Sunday, 16 December 2012

Advent series: How to look at a religious painting. Part 3: Psychology.

A troubled Virgin

Francesco di Vannuccio
Source:  Musei senesi
When I visited Girton in November, I couldn't believe what was hidden away inside:

   in a building

                 off a corridor
                      
                          in a room
                                in a corner:

This breathtaking little painting.

And it is little.  It's tiny!  You could hold it on a lap like an open book.  Except you can't touch, of course.  

My favourite things about this painting:

• its otherwordly grace

•  the chubby red cherubs hovering in the heavens

•  the little donors in black clothes, kneeling and praying  (they commissioned and owned this painting once upon a time)

•  the slanted eyes of the Virgin at left, her contorted pose, her mannered forefinger

•  the intricate incisions in the gold ground

•  that dour little figure at the bottom of the Assumption at right

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The Annunciation is based on Simone Martini's famous Annunciation of 1333 (in Siena):



Source of image: Madelineinflorence's blog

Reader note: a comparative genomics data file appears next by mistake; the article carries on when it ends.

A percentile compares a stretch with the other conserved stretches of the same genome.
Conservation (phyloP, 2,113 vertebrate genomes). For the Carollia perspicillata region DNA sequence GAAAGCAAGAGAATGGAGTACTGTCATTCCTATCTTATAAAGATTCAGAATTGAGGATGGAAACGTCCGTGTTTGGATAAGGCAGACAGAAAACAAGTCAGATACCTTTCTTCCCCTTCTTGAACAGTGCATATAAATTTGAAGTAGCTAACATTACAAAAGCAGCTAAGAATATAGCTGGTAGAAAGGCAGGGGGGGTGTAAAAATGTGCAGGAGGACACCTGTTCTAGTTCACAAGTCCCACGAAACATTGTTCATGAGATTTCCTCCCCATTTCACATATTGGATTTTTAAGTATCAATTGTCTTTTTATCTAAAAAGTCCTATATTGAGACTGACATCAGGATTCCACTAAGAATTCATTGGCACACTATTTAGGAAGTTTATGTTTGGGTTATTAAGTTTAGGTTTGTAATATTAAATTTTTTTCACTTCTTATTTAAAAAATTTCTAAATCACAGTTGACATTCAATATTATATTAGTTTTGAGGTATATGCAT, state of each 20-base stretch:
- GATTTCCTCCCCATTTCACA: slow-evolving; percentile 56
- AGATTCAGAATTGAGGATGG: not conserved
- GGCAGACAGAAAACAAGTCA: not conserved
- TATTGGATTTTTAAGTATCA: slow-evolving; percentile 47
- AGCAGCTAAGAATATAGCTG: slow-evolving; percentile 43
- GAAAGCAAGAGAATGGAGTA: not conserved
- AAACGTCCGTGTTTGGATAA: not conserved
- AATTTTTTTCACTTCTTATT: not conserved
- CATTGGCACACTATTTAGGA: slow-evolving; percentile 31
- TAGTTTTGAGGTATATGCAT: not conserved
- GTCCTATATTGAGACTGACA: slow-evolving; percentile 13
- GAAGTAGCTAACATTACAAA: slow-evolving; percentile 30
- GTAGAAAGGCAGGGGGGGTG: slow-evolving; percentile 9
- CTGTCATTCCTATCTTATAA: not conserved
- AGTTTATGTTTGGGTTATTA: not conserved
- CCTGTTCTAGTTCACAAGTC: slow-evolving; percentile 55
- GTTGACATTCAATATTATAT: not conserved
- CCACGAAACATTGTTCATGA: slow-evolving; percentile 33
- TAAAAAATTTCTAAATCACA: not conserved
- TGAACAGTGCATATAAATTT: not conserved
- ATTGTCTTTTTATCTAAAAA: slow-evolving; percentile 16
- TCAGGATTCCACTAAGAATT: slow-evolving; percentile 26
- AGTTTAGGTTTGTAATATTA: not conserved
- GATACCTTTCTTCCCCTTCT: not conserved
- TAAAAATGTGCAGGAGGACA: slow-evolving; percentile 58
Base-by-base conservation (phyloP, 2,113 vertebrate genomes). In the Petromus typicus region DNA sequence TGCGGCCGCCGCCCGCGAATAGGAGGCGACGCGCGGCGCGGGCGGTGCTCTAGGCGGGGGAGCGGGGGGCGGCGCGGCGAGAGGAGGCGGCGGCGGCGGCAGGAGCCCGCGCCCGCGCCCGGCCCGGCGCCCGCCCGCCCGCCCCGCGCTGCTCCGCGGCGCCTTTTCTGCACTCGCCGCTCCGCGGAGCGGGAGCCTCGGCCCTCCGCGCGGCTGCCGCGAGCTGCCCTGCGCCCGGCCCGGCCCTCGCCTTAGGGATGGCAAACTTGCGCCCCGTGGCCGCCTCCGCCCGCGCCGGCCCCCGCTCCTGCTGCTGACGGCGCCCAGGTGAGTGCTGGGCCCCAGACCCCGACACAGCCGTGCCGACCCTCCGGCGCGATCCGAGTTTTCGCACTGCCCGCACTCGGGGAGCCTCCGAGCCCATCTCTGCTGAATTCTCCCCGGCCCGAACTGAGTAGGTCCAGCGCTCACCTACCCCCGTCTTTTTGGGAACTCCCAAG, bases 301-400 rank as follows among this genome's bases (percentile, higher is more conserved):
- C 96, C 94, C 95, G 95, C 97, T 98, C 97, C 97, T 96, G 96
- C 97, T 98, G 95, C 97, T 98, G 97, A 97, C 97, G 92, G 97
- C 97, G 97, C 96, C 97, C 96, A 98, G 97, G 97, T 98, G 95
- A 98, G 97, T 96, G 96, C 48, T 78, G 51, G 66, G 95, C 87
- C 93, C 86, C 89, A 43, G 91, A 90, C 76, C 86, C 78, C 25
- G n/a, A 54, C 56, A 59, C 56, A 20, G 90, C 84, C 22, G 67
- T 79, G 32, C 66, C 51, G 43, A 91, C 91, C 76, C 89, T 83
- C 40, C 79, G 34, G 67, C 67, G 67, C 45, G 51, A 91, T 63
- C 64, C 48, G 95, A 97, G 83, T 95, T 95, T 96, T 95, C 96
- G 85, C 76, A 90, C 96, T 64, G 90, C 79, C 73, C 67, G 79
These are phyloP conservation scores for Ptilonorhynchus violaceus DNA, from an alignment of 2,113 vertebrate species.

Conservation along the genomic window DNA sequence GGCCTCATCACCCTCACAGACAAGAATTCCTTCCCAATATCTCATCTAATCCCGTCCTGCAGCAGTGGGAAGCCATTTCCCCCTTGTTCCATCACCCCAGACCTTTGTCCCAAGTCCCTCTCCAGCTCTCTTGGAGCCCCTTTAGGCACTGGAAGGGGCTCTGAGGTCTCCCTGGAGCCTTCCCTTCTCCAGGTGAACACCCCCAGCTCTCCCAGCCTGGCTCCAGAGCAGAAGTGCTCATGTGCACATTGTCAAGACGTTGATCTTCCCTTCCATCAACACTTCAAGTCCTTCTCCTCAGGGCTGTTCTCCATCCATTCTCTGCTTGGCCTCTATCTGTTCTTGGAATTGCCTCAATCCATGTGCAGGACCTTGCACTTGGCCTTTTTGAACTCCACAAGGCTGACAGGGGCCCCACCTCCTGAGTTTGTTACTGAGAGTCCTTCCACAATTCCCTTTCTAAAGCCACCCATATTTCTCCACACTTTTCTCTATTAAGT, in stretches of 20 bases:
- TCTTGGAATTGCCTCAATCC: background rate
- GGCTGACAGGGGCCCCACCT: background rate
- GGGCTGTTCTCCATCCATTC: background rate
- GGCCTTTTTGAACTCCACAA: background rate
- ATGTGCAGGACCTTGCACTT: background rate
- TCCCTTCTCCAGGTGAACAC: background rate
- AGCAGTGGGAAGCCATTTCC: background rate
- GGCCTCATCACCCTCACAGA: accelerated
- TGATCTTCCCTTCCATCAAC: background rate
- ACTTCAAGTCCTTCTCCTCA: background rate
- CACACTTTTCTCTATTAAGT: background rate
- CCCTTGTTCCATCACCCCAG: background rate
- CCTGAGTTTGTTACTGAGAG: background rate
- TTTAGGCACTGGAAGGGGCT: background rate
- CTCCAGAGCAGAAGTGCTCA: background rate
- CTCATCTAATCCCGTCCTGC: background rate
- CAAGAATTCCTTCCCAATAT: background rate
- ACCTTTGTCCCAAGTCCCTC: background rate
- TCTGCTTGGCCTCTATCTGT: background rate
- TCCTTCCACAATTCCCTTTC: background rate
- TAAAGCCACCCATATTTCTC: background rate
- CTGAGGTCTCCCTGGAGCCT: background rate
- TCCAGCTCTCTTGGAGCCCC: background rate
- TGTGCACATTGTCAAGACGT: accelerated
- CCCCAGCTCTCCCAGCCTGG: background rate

The Assumption is based on the Assumption with Doubting Thomas by the Ovile Master (formerly in the Ospedale della Scala in Siena).



I first encountered the five steps of the Annunciation in Michael Baxandall's Painting and Experience in Fifteenth-Century Italy.  

Baxandall quotes the Renaissance cleric Fra Roberto:

'The third mystery of the Annunciation is called Angelic Colloquy; it comprises five Laudable Conditions of the Blessed Virgin:
1.  Conturbatio -- Disquiet
2.  Cogitatio -- Reflection
3.  Interrogatio -- Inquiry
4.  Humiliatio -- Submission
5.  Meritatio -- Merit
The first laudable condition is called Conturbatio; as St Luke writes, when the Virgin heard the Angel's salutation -- "Hail, thou art highly favoured, the Lord is with thee: blessed art thou among women" -- she was troubled.'
That's what we see in the delicate Annunciation at Girton:  a troubled Virgin, the angel Gabriel in profile, a momentous occasion explored with subtle drama and psychology.

If the little figure at the bottom of the Assumption (which is when Mary is brought straight up to Heaven after her death) is indeed a kind of Doubting Thomas (who didn't believe that Christ had risen from the dead and stuck his finger in Christ's side wound to find proof), then this little figure is also troubled:  "What?  She goes to Heaven, in soul and in body?  I don't believe this!"

Two small paintings that deal with human beings who are completely overwhelmed by divine forces beyond their ken.

The rest of us can but marvel.

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What:  Annunciation  and Assumption of the Virgin.  A diptych painted by Francesco di Vannucci.
When:  Around 1380.
How:  Egg tempera on wooden panel.
Where:  Girton College, Cambridge.  In the Lawrence Room.
How can I see this?  Open to the public every Thursday, 2-4 pm.

Another painting by this artist:
• The Crucifixion (Bode-Museum, Berlin)




Check out the other parts of the advent series:



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